Dutch Worlds Is Over: The Results

Dutch Worlds 2017 is officially over. Part of the Dutch delegation has made its way home again, while the organisation and some volunteers are still working hard. Time for one final look at Dutch Worlds for the Dutchies.

The teams that eventually broke were Leiden B and Leiden C in the ESL-category, and Leiden A in the Open-category. Leiden B and C topped the ESL tab, while Leiden A was the first ever Leiden team to make it to the Open break. Unfortunately, Maastricht A did not make the break in the end, just as all other Dutch teams who were already ‘dead’. Break night was a lot of fun, being the best attended social of Dutch Worlds. Although Leiden C missed the Open break by the narrowest margin possible (1 speak) and Leiden B by a mere 4 speaks, feelings of euphoria and pride dominated the Dutch delegation. Of course Leiden B and C were disappointed at first with just missing the Open break, however, once the beer started flowing these feelings were postponed to the next morning. The Dutch delegation celebrated New Year fanatical and controlled the dance floor.

The next morning, Leiden A had to perform in the Partial-double Octos (PDO). The motion read ‘This House believes that countries close to conflict zones should only grant long-term asylum to refugees who agree to one year of military service’ and Gigi and Emma were Closing Government. After a thrilling debate, the judges decided it was a first-half debate, thus Leiden A was eliminated. Still, the delegation was extraordinary proud of the best performing Dutch team this year.

Following the PDO were the ESL quarterfinals. On the motion ‘This House Believes That the US should provide significant campaign funding for federal and state congressman and senators who score highly on bipartisan matters’ Leiden B was CG, Leiden C was OG. Both teams managed to convince the judges they deserved to join the last 8 ESL teams left standing and advanced to the ESL-semis. On the Motion ‘This House, as the Pope, would abolish the requirement for clerical celibacy’, both Leiden teams drew CO. Leiden C was able to advance to the ESL finals. Leiden B was less fortunate. Having watched the debate, the call seemed impossible to make. Roel and Devin both delivered speeches that rank amongst the best I have ever seen. An extension that explained the Pope’s incentives like no other team in the debate had done, required in an actor-motion, combined with outstanding rebuttal seemed to guarantee them a well-deserved place in the ESL-final. When the results were announced at the social that night, the complete Dutch delegation was in disbelief. Bona and UDS expressed their anger, while Leiden was experiencing contradictory emotions. Everybody was happy Leiden C, on a 4-3 split, made it to the ESL-finals but at the same time grieved over the injustice that had been done to Leiden B.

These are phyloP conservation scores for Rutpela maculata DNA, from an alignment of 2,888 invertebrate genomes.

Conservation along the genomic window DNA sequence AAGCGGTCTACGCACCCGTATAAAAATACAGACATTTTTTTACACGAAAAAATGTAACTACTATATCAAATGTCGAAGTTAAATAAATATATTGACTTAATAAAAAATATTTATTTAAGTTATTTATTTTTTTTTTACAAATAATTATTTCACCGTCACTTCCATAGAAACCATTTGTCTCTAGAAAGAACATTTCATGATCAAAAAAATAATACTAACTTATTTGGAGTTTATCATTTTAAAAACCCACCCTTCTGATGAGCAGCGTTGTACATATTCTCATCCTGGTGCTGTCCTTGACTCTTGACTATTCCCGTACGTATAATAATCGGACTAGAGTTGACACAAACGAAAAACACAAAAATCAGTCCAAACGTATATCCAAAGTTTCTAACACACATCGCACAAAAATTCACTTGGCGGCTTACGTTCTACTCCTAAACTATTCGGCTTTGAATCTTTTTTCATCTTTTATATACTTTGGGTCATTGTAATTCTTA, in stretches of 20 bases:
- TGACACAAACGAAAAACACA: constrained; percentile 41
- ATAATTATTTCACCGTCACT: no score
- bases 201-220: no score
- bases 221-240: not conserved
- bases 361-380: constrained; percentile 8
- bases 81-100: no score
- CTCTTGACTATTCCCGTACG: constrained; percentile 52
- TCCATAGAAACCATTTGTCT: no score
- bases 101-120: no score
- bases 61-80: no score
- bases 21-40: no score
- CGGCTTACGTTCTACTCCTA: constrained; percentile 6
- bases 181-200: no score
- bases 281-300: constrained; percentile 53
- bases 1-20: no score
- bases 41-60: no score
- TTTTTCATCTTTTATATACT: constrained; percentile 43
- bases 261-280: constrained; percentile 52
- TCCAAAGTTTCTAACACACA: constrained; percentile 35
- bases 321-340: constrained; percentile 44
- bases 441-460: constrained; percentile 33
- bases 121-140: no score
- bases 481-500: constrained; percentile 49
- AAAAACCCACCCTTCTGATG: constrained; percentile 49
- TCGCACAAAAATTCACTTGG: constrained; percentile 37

Life went on, and Tuesday was the day Floris and Lisa could be crowned world champions. In the Zuiderstrandtheather just outside of Den Haag, three finals would be held. Starting with the EFL-final, followed by the ESL-final and lastly the Open-final. The EFL-final was messy and some Dutchies questioned the ‘EFL-ness’ of various speakers. Most viewers thought the win would go to CO, Belgrade C. After the EFL-final, it was time for the ESL-final. The tension was rising as the Dutch delegation took place in the audience and wished Leiden C all the best one last time. Floris and Lisa drew Closing Government, Floris’ favourite position. Tel Aviv B, Leiden’s biggest opponent got appointed CO. The motion read ‘THW force all news organisations to operate as a non-profit’.

The debate started out weird, when OG chose a model which included state subsidies, not only to set-up these news organisations, but also to keep them free. OO seemed to win the clash in opening half, but brought some uncomparative analysis. When first half was over, it was Floris’ time to shine. Over 7 minutes of sharp analysis followed about the influence of corporations and how that hurt the current news organisation, and in addition how this model would provide more diversity. Tel Aviv pointed out some tension between CG and OG. Furthermore, they talked about why nationalisation of news organisations is harmful and problematized the individuals that would set-up the new news organisations. Lisa clarified the tension between OG and CG in her speech and delivered a strong speech in which she tackled quite some of the points of rebuttal that had been made by Tel Aviv. Unfortunately, it proved insufficient. Tel Aviv was crowned world champion as they won the debate with a 4-3 split over OO.

Other results were as follows. In the Open-final, Sydney A managed to win as OG, the EFL-final was won by Belgrade C in CO. Floris became 5th best ESL-speaker, Roel and Devin shared a 9th place, Lisa became 11th. The Dutch teams ended up ranking as follows:

Leiden A – 18 points
Leiden B – 17 points
Leiden C – 17 points
Maastricht A – 13 points
Leiden D – 13 points
Utrecht A – 12 points
Wageningen A – 12 points
Maastricht B – 9 points
Bonaparte A – 9 points

The other Dutch speakers ranked on the ESL-list as follows:
Emma – 22nd
Gigi – 32nd
Katharina – 66th
Anna – 76th
Jelte – 94th
Pieter – 116th
Louis – 122nd
Alwin – 145th
Tom P – 159th
Tom G – 167th
Nathania – 167th
Zeno – 191st
Aljosa – 204th
Frederic – 224th

Concluding, Dutch WUDC was a huge success. The teams did well, with some even reaching to the finals. Some Dutch judges got to chair rounds and were even represented in the CA-team. The volunteers worked their butts off for 7 days straight and the orgcom for even longer. I want to thank everybody for contribution to what made Dutch Worlds one of the best world championships ever organised.

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